How To Help Your Child Break a Habit

how to help kids break a habit

Will my toddler ever give up their pacifier? Will I ever have an uninterrupted conversation? Will they ever get out of the whining phase? The answer to all of these questions is yes. But it sure can seem like an eternity when you’re trying to help your child change their behaviour.

From hitting to whining and even a pull-up dependency, here are some pointers we could all use to help kick those habits.

The Habit: Pacifier passion

Start the conversation by reading some children’s books about giving up soothers. To begin, limit pacifier use to specific times. Then, choose a ‘Give Up Soother Day’ on the calendar. Time it during a vacation or weekend, particularly if your child depends on soothers to sleep. And don’t fall into the trap of lying down with your child and becoming the substitute soother!

The Habit: Nose picking

First, teach them to blow their nose! Then, be sure to keep the nose lubricated with an appropriate moisturizer and always have tissues on hand. Show them how to remove crusted mucus with a tissue-wrapped finger—in a private place. If public nose-picking continues, ask if they need to go to the bathroom or simply pass a tissue to them. Or, try saying ‘I’m not watching that. I’m leaving.’

The Habit: Hitting

You hit, you sit. Tell kids that if they choose to hit, they will be removed from the situation (30 seconds for two-year-olds; 3-5 minutes for five-year-olds: 10-15 minutes for older kids). Explain they have alternatives to hitting: using their words, walking away or asking for help. But if they hit, they’re not welcome. If they hit again, remove them from the situation again.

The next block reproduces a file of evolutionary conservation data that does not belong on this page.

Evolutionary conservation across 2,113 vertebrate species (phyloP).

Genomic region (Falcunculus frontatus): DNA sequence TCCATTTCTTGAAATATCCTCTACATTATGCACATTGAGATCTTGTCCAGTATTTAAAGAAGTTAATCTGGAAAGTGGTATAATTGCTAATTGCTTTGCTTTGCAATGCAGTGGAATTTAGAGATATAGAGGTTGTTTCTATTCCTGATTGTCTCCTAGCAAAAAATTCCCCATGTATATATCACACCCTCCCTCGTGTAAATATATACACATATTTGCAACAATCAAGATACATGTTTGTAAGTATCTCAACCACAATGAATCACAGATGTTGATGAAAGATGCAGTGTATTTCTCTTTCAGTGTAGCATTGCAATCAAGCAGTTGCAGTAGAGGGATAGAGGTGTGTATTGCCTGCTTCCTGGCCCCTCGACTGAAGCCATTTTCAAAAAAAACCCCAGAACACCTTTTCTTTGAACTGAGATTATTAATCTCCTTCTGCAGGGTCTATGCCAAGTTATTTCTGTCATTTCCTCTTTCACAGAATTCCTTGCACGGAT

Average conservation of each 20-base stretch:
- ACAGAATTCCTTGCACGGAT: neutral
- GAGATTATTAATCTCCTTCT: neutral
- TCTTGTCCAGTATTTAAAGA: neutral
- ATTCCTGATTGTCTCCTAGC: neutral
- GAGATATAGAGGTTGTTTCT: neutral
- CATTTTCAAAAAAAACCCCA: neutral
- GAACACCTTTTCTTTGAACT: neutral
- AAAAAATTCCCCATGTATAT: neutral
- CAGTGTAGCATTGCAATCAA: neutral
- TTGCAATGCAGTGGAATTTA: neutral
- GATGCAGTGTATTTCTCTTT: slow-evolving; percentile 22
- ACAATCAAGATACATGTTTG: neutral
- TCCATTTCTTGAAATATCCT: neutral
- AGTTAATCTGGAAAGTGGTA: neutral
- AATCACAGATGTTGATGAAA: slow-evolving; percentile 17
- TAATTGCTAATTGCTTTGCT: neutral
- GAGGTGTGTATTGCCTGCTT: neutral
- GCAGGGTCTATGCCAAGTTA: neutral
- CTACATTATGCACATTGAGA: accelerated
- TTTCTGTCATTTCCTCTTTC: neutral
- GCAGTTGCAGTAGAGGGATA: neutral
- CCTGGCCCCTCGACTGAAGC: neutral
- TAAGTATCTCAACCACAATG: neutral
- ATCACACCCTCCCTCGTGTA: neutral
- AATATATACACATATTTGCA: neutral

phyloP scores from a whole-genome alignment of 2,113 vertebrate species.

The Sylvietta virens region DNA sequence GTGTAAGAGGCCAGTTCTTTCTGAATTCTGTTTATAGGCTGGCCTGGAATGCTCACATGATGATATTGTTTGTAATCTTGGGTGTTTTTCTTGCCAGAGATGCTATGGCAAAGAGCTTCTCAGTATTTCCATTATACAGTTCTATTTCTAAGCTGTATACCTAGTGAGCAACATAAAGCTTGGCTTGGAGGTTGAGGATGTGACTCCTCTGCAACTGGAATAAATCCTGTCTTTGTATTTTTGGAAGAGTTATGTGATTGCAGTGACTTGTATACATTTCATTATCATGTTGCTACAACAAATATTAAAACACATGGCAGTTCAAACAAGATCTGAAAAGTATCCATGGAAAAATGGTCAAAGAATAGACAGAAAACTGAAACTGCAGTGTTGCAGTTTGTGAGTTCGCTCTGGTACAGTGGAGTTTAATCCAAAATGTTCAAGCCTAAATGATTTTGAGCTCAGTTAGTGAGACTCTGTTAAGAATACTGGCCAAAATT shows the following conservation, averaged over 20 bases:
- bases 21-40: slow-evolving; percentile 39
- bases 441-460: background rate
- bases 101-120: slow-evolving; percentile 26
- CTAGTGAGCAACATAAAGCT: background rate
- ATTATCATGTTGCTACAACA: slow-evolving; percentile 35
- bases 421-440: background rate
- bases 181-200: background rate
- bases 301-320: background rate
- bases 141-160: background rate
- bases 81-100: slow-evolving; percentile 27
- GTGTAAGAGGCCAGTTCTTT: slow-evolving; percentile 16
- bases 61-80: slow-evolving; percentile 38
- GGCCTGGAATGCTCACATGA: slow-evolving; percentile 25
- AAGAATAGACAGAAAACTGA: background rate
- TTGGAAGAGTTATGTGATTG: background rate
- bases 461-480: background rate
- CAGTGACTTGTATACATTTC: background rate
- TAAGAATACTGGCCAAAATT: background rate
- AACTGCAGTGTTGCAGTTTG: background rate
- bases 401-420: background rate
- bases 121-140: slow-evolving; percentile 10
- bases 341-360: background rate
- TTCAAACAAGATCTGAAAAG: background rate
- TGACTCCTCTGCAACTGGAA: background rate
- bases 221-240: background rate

The Habit: Whining

If you give them what they’re whining for—you’ll just get more whining. Instead, try staying neutral and consistent—and try not to lose your cool no matter how grating the sound is. Try saying’ ‘I don’t like that voice, when you use your own voice I can help.’

The Habit: A pull-up/on diaper dependency

It’s important not to force, pressure or shame your little one. Focus on making it a fun experience: go shopping together to pick out new underwear and read books about giving up diapers. Kids want to do what their peers are doing, so set up playdates with friends who are able to use the toilet independently. Most of all, give it time. Know that eventually, they will want to be like everyone else—wearing underwear and using the toilet.

The Habit: Interrupting

Set clear expectations: I need a few minutes to talk to Grandma. Unless it’s an emergency, I do not want to be interrupted. You can also give them something to keep them busy, like a basket of toys they don’t see very often—it teaches them to entertain themselves. Try your best not to give in: it only reinforces the behaviour. However, you can empathize: I know it’s hard to wait. What can you do differently next time?

The Habit: Second-guessing yourself

This one is for you, parents. Remember to give yourself a break. It’s unlikely your first attempt to kick a habit will be 100 percent successful—kids just aren’t wired that way. The frontal lobe, the part of the brain that controls judgment, problem-solving and impulse control, takes 25 years to fully develop. Parents are substitute frontal lobes; our job is to correct and inhibit and provide that brain function. So don’t take it personally or be hard on yourself. It takes time to change behaviour.



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